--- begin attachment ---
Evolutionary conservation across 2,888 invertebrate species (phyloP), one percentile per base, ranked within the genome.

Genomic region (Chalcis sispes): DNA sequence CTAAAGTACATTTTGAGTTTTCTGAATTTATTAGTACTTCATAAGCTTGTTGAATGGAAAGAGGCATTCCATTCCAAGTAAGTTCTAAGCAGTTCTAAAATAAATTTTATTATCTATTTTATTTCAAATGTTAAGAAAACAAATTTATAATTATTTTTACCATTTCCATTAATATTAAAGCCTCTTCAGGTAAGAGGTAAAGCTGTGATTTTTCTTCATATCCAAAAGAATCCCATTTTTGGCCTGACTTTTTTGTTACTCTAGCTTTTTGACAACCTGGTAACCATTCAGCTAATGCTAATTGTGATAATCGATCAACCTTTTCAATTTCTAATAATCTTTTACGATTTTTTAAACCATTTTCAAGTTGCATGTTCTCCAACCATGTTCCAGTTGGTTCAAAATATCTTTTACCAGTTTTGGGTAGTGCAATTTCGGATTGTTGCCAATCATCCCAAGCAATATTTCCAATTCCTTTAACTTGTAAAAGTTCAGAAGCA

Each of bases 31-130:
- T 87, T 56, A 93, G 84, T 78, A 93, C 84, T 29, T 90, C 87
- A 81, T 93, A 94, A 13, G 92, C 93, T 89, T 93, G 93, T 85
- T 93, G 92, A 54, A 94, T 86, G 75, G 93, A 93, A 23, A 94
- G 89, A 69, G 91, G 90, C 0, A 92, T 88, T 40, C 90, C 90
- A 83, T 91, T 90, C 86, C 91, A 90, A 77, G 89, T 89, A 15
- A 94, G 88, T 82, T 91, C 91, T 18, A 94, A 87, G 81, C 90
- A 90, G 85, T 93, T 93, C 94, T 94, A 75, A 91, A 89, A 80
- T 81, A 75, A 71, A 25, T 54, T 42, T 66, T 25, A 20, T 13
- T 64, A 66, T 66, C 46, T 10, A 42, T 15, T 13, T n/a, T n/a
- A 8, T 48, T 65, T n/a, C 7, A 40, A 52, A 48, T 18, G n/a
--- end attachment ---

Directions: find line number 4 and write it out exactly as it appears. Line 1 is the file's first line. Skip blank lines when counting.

- T 87, T 56, A 93, G 84, T 78, A 93, C 84, T 29, T 90, C 87